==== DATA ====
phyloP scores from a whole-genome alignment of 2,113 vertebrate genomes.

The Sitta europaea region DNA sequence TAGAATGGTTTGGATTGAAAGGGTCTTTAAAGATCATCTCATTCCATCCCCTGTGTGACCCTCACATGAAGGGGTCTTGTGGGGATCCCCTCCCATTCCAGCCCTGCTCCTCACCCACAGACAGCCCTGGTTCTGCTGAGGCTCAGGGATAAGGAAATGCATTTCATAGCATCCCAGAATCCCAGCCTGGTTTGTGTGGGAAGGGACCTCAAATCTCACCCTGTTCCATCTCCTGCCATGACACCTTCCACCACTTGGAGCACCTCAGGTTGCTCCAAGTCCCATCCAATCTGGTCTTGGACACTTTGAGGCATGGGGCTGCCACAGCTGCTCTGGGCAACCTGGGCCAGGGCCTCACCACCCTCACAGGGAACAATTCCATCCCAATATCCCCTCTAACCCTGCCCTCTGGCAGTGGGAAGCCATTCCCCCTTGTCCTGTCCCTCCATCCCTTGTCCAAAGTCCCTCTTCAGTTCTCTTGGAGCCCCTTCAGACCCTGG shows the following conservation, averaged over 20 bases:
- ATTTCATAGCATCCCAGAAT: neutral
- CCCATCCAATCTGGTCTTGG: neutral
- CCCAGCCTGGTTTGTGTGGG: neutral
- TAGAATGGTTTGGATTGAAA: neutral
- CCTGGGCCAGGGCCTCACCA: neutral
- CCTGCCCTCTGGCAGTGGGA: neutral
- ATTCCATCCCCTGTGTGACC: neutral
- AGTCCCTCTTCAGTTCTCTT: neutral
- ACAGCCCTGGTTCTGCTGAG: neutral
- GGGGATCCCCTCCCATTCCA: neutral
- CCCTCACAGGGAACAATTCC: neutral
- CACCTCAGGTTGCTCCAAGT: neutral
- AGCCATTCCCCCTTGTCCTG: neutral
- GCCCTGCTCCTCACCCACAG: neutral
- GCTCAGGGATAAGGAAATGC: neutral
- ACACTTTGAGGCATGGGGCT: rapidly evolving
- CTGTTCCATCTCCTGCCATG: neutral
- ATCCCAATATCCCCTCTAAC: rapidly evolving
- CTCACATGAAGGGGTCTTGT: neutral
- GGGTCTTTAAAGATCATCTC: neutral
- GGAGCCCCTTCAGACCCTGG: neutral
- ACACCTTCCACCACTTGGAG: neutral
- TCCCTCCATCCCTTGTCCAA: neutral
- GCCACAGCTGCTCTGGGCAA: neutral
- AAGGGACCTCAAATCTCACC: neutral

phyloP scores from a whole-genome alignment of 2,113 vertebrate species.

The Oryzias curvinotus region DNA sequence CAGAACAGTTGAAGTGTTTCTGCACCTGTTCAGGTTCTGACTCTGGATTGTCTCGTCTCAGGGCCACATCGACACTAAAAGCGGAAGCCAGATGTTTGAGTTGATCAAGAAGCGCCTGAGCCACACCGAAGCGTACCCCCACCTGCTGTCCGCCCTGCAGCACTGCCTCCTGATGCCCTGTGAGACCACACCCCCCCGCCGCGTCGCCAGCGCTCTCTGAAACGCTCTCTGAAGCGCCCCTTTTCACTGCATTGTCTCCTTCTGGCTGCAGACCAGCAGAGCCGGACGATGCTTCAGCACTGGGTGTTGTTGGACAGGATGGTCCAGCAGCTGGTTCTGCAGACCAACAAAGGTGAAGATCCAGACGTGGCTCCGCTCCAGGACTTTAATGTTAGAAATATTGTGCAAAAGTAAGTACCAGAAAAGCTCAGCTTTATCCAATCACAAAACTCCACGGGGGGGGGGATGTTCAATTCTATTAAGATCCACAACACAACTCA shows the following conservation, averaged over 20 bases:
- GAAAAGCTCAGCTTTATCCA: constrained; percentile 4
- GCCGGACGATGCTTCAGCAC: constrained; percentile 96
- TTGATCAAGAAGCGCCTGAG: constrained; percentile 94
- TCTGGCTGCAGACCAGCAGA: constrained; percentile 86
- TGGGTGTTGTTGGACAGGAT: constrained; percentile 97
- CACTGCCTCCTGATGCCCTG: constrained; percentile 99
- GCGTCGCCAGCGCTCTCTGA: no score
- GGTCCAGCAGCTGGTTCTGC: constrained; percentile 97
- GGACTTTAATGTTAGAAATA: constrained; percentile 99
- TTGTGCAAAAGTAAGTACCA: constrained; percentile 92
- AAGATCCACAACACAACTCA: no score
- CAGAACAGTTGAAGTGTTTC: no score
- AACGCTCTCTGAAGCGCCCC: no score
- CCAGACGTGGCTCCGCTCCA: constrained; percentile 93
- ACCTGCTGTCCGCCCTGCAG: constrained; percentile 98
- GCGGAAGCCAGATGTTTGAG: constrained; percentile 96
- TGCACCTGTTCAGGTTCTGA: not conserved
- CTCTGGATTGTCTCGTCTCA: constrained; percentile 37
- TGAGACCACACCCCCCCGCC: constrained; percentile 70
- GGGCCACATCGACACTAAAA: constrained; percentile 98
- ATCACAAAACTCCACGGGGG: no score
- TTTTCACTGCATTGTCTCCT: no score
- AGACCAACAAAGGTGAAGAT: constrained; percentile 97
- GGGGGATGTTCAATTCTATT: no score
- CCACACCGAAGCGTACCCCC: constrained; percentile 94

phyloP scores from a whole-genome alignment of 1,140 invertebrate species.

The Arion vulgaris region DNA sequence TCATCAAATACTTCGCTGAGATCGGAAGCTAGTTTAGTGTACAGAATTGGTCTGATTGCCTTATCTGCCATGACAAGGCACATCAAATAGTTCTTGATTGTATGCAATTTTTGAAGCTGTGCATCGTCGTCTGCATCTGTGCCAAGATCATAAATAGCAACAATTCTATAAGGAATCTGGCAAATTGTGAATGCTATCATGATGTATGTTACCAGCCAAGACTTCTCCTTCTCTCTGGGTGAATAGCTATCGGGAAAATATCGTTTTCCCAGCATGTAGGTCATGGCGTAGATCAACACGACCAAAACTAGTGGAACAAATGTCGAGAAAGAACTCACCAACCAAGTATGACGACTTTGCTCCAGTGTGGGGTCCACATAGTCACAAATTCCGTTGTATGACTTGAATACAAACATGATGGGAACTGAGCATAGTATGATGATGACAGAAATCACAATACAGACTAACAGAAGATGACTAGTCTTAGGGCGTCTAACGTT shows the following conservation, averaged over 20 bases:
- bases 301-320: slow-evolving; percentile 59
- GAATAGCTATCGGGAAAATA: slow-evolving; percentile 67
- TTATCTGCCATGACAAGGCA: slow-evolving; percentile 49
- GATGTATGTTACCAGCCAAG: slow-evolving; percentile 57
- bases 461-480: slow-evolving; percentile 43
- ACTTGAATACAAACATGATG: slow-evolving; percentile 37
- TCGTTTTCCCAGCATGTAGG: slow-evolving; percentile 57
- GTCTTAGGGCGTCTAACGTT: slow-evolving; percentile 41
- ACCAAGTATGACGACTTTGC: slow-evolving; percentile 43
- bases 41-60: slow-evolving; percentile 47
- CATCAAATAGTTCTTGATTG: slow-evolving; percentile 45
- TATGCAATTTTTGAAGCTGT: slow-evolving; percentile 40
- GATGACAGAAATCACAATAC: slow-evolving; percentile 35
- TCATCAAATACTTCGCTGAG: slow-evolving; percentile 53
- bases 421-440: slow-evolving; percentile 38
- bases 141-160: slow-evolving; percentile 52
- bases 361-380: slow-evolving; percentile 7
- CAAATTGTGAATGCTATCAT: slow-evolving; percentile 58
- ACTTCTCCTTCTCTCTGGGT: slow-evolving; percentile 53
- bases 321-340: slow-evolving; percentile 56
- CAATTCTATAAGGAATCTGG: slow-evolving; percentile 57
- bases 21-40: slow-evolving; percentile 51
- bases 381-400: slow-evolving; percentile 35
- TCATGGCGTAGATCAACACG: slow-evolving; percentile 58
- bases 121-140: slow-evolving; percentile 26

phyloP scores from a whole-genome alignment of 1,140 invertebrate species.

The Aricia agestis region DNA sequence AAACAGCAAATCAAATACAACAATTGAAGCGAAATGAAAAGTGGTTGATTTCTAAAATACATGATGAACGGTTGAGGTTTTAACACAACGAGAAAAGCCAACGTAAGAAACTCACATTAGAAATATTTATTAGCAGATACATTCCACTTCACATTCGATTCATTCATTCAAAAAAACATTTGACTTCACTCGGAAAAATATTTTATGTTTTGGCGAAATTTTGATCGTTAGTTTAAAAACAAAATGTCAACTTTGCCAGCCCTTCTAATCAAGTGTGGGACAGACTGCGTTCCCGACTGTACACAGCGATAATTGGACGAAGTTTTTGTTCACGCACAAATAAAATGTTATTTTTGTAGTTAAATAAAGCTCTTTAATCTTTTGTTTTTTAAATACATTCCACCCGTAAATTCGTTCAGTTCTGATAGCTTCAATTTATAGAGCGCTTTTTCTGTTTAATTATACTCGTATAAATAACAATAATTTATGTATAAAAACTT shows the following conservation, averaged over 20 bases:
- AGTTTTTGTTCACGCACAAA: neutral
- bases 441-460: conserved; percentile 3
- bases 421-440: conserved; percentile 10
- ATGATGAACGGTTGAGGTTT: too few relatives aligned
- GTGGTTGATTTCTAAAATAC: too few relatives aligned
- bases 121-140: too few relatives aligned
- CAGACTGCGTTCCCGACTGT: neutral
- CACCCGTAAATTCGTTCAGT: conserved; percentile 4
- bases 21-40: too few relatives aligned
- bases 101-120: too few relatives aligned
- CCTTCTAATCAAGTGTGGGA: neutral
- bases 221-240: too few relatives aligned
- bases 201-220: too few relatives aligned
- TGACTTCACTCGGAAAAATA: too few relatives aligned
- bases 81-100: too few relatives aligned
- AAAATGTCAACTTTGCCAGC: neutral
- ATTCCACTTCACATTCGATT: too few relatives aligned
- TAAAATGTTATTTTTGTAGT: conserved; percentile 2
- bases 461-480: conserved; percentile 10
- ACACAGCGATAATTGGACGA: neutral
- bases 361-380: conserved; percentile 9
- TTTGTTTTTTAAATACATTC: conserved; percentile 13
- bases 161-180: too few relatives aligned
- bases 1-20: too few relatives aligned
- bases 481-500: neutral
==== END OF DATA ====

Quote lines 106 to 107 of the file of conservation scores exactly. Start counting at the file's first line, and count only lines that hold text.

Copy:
- bases 161-180: too few relatives aligned
- bases 1-20: too few relatives aligned